A recent U.S. Supreme Court decision, Golan v. Holder, upheld federal legislative section 514 of the Uruguay Round Agreements Act that removed works from the U.S. public domain. This is a logical result of a series of treaties stretching back to 1886. It is clear from this decision that the U.S. Congress has broad authority to determine protectable intellectual property and international standards determined by treaty are dominant.
While Justice Kagan did not participate in the decision, two dissenting Justices, Breyer and Alito, focused on the U.S. Constitutional language involving promoting the progress of science and determined that the statue failed to encourage the production of new works. Their focus was upon the historical context of the Constitutional Copyright Clause while the majority opinion, written by Justice Ginsburg, focused on the contemporary treaties. A secondary issue for the dissent was the expense and difficulty of determining if a given work has a now restored copyright and, if so, the identity of the current holder. The dissent believed that a less demanding statute would have met the treaty's obligations.
Representatives of the U.S., Canada, EU and 22 member states, among others, have recently signed another intellectual property protection treaty, the Anti-Counterfeiting Trade Agreement. Controversial aspects of this treaty include the proposed creation of a governing body outside established international organizations, secrecy surrounding negotiations, potential threats to privacy, and a chilling of communication without the traditional presumption of innocence and probable cause to conduct searches. The treaty is part of the intersection of intellectual property protection and open-source communications. Both sides of this debate have significant policy arguments and political capital.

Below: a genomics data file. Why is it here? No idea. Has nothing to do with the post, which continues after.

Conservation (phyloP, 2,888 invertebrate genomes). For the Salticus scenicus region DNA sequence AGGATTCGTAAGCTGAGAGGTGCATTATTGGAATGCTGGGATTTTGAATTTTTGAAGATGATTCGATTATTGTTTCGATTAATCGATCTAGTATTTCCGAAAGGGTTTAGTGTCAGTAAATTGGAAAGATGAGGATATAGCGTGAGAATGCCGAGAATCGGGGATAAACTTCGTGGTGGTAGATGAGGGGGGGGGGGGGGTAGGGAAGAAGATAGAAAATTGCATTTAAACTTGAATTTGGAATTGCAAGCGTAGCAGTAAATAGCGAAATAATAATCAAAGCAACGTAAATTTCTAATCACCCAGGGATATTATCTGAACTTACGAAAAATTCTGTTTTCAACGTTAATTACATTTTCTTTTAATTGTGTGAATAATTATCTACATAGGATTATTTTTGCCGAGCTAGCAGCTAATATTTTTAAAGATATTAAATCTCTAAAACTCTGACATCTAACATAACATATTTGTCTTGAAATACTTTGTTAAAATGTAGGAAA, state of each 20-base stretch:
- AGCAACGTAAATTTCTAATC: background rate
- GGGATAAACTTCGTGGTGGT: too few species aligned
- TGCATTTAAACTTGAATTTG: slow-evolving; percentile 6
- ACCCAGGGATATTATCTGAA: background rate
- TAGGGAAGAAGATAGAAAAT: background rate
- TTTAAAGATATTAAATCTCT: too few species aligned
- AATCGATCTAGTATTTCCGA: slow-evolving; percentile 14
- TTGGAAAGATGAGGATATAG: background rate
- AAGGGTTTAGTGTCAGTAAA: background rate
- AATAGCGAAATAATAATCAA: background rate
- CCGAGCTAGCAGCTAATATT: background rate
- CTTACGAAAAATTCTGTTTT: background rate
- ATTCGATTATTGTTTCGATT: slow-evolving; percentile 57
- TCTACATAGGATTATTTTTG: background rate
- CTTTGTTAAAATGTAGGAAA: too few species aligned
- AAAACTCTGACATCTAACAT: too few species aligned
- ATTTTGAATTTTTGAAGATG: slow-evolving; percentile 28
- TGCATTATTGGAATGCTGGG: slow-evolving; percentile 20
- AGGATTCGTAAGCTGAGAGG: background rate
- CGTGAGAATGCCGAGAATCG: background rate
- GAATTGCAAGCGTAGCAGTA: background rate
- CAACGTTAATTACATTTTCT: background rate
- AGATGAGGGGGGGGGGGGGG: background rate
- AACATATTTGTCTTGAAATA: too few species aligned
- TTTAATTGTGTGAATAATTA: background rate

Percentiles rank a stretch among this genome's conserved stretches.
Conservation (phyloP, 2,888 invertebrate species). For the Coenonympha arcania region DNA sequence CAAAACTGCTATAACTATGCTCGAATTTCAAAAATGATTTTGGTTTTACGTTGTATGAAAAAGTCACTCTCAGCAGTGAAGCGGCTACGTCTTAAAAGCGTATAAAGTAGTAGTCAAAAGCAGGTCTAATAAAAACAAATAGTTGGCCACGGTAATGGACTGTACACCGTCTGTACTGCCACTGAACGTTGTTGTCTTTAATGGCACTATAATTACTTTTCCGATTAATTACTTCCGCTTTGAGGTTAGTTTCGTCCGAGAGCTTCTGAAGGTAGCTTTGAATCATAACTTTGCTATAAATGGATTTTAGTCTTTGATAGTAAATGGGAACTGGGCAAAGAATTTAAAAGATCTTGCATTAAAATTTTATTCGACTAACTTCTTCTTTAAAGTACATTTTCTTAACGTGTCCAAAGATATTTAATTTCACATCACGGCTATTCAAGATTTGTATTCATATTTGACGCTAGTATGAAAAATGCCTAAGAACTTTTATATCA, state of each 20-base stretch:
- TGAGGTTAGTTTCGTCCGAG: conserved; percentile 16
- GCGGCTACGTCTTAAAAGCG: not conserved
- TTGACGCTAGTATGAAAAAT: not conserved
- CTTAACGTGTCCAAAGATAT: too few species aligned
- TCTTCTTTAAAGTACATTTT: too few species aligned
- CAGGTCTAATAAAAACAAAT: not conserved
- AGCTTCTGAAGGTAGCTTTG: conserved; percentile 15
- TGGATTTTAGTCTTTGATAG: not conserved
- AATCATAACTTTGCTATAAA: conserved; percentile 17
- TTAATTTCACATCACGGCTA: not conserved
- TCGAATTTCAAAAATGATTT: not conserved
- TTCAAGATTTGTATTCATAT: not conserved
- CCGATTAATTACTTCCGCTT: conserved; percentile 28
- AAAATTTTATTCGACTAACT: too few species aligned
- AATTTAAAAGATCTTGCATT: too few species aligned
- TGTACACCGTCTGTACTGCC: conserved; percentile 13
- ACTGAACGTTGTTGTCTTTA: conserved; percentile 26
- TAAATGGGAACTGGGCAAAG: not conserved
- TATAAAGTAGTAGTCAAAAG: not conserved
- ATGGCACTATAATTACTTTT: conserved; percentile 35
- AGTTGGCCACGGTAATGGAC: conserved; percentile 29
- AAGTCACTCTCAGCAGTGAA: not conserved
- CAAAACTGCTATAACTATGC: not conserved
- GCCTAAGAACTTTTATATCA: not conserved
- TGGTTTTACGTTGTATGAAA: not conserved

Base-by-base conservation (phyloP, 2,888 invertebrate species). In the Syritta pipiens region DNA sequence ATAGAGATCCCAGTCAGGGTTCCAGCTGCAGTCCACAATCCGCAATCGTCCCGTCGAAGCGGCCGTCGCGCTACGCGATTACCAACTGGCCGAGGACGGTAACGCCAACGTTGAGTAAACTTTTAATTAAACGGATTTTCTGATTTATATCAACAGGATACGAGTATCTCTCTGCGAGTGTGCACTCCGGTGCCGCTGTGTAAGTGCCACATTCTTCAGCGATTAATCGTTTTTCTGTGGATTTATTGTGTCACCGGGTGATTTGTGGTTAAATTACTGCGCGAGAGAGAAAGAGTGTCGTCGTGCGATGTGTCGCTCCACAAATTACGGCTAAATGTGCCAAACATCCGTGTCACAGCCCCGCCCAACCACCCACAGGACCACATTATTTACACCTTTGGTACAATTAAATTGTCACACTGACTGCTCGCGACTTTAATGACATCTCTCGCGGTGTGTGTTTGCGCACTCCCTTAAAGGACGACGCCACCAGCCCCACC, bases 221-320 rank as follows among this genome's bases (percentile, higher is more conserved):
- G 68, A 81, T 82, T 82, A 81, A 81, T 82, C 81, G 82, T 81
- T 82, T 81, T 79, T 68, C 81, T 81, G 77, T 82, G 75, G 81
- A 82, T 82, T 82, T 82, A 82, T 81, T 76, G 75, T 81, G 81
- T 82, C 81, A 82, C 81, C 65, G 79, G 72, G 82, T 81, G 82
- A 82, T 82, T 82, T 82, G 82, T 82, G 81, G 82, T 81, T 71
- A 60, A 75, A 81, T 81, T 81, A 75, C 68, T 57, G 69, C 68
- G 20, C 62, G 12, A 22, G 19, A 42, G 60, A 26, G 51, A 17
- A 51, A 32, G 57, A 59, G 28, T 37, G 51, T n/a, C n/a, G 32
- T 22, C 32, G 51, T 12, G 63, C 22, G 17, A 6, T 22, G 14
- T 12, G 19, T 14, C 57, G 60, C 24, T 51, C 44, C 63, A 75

Human rights became a notably visible fixture of U.S. foreign policy starting with the Carter administration (1977-1981). The Uruguay Round negotiations ending in 1994 introduced uniformity into international intellectual property law. Since then there have been policy debates about such issues as open access to information generally and significant medical advances (vaccines) in particular. Should medical advances be essentially free in the third world, and if so, will this reduce research and development investments by major corporations? While one may assert that the protection of property is an essential human right, the competing argument addresses other human rights such as freedom of expression, and access to education and health care. Additionally many commentators find property security an essential element in economic progress. In contrast, affordable health care is frequently asserted to be among the fundamental universal human rights. Reconciling the two points of view will require thoughtful analysis and buy-in by influential international corporate and political leaders.
Twitter's recent announcement concerning compliance with national censorship requirements adds a popular dimension to the information access debate. In the modern world timely information is both a source of wealth and political power. To what extent is this wealth and power subject to private ownership or governmental control? Is it possible to have too much concentrated ownership of information? Are property rights and human rights in competition?